Date: 28th October 2014 at 2:37pm
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Former Liverpool striker Luis Suarez has discussed Brendan Rodgers infamous envelope stunt in his new autobiography.

Rodgers famously declared he had written the names of three players that would let the club down that season and sealed them in three envelopes.

This was early on during his Liverpool reign, and was caught on film as a part of the Being Liverpool documentary.

And in his new autobiography, the Uruguayan has revealed how the stunt went down with the first team squad.

“If I was excited, others were worried,” the 27-year-old said. “And no, not because of the famous envelopes that appeared during a TV documentary about the club.

“Mostly, we just joked about that particular episode, but the manager’s methods really worked for us.

“For those who didn’t see the documentary, Brendan had got the entire squad together during pre-season soon after he had taken over and showed us three envelopes.

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“He told us that inside each envelope was a piece of paper on which he had written the name of someone who would let the team down during the coming season. It was our duty, he said, to make sure that it wasn’t our name in there.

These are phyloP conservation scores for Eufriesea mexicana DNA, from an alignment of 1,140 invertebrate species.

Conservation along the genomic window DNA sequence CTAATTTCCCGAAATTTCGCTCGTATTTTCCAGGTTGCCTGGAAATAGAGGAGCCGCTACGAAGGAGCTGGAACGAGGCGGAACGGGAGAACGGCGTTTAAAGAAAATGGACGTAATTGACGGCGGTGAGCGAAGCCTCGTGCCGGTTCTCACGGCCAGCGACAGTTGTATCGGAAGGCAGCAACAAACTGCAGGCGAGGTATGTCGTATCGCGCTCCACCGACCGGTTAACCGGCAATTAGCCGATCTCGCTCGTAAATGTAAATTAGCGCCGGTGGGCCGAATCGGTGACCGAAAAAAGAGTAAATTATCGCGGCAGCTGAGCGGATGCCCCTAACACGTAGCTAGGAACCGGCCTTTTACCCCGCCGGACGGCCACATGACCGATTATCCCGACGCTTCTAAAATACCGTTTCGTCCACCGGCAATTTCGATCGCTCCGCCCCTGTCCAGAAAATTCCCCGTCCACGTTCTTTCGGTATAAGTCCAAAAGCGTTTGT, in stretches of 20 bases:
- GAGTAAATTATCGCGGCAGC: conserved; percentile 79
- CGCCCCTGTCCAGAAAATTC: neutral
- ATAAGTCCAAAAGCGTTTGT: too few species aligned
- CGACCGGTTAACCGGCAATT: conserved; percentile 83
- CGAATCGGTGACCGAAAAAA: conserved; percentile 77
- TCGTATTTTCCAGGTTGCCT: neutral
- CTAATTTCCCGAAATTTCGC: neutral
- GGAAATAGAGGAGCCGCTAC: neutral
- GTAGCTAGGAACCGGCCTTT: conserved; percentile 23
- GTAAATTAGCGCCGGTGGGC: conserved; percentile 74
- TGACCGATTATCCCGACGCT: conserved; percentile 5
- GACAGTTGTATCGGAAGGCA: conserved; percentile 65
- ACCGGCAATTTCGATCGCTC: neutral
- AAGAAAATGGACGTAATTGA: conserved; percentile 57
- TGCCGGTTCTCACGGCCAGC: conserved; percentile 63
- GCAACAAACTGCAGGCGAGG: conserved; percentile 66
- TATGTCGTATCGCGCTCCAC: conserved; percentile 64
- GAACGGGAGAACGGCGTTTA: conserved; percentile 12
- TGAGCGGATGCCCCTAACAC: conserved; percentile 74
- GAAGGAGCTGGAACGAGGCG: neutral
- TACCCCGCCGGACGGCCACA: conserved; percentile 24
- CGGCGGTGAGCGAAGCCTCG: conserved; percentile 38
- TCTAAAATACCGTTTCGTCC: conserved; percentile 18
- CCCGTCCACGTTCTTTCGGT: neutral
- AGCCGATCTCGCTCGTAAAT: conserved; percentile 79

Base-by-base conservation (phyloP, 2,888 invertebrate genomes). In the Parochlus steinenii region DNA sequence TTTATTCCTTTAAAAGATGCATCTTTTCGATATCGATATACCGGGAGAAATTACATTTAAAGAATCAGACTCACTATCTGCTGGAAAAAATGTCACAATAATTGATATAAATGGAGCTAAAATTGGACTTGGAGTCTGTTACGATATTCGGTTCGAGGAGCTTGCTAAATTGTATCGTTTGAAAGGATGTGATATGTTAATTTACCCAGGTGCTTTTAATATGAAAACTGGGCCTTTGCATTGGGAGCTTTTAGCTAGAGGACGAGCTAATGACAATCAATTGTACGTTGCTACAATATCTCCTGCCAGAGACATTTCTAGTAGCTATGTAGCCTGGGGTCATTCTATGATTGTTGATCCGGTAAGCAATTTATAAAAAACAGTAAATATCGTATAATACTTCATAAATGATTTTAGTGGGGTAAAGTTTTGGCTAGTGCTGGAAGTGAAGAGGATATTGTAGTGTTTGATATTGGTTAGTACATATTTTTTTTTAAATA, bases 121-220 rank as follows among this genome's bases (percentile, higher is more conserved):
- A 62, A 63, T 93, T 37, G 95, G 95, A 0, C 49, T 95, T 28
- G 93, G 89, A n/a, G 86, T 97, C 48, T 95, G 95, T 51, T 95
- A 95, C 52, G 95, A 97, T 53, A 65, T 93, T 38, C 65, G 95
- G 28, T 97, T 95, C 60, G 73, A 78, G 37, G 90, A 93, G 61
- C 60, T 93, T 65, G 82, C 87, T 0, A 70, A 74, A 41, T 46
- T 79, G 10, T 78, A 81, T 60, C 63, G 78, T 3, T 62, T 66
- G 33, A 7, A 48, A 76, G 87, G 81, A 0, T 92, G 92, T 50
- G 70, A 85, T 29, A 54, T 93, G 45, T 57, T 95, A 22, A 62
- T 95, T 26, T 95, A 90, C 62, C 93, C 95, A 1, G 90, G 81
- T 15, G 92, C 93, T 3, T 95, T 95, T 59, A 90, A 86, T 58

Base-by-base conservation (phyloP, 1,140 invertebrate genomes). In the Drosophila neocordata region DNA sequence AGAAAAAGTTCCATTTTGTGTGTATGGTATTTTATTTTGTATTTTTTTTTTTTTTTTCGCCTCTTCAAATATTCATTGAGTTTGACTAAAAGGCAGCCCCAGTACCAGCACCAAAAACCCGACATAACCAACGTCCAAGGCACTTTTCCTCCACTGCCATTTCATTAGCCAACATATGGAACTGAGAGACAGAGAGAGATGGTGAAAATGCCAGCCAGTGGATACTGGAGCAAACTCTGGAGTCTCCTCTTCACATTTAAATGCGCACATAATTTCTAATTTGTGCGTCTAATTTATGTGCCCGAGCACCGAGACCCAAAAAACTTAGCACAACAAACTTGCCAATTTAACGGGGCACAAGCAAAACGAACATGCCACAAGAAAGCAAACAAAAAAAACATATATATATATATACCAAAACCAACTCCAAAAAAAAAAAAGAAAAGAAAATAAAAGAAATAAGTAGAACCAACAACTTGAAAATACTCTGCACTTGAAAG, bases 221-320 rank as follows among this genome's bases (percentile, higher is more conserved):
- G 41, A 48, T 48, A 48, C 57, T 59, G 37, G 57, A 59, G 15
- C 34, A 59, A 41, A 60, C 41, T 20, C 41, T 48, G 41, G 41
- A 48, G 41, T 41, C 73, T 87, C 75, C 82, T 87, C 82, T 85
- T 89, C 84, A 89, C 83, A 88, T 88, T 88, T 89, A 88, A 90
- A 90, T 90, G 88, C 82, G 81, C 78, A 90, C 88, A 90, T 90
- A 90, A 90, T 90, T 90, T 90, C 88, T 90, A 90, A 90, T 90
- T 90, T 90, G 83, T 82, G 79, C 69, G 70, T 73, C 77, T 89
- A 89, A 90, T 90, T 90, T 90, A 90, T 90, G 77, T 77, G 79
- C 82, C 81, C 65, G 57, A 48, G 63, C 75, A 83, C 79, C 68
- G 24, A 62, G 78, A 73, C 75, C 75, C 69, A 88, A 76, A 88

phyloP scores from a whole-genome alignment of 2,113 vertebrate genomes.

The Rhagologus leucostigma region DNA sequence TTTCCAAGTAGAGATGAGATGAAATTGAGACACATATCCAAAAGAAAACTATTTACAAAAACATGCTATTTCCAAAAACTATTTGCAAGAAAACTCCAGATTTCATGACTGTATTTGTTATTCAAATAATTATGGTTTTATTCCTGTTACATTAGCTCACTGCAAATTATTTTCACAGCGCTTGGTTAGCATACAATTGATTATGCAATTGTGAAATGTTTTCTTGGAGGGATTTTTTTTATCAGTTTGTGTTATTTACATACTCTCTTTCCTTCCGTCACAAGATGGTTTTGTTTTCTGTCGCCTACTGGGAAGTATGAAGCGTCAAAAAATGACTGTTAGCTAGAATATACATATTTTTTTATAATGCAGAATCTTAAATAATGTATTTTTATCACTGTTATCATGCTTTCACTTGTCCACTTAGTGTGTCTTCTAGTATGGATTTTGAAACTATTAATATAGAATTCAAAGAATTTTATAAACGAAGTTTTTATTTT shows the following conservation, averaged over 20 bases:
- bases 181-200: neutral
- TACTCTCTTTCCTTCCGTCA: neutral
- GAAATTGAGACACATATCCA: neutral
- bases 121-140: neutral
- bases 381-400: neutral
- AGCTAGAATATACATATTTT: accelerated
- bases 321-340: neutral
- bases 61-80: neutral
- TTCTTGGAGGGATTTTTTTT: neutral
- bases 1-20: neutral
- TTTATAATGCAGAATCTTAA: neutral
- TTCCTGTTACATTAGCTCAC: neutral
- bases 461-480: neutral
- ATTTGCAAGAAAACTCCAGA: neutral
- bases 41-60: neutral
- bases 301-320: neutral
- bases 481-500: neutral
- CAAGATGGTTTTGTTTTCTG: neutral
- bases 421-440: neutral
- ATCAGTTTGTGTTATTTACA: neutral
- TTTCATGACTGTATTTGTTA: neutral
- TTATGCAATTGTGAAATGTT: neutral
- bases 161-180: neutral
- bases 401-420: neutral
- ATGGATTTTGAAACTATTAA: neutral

“At the end of the year, he would open the envelopes and reveal the names inside. I hadn’t seen a manager do that before and of course afterwards lots of the players were talking about it.

“There was a group of us sitting there, and Glen Johnson came over and said: ‘I know who’s in the envelopes. I know what’s written on all three pieces of paper.’ Who? What?

“‘Number 3’ . . . ‘Jose’ . . . and ‘Enrique’. We fell about. Jose Enrique protested: ‘No, no, no, no, ingles – I’m not there, you are!’

“We never did find out what was written in those envelopes. It was unusual and I must admit that for a moment I did think: ‘How can you think before the season has even started that there are three people who are going to let you down? And if there is a name in there and he plays well, and you doubted him, what are you going to do then?’

“I’m sure there were no names, it was just a way of motivating us; a tactic to make sure we gave everything. And in truth it got forgotten pretty quickly.”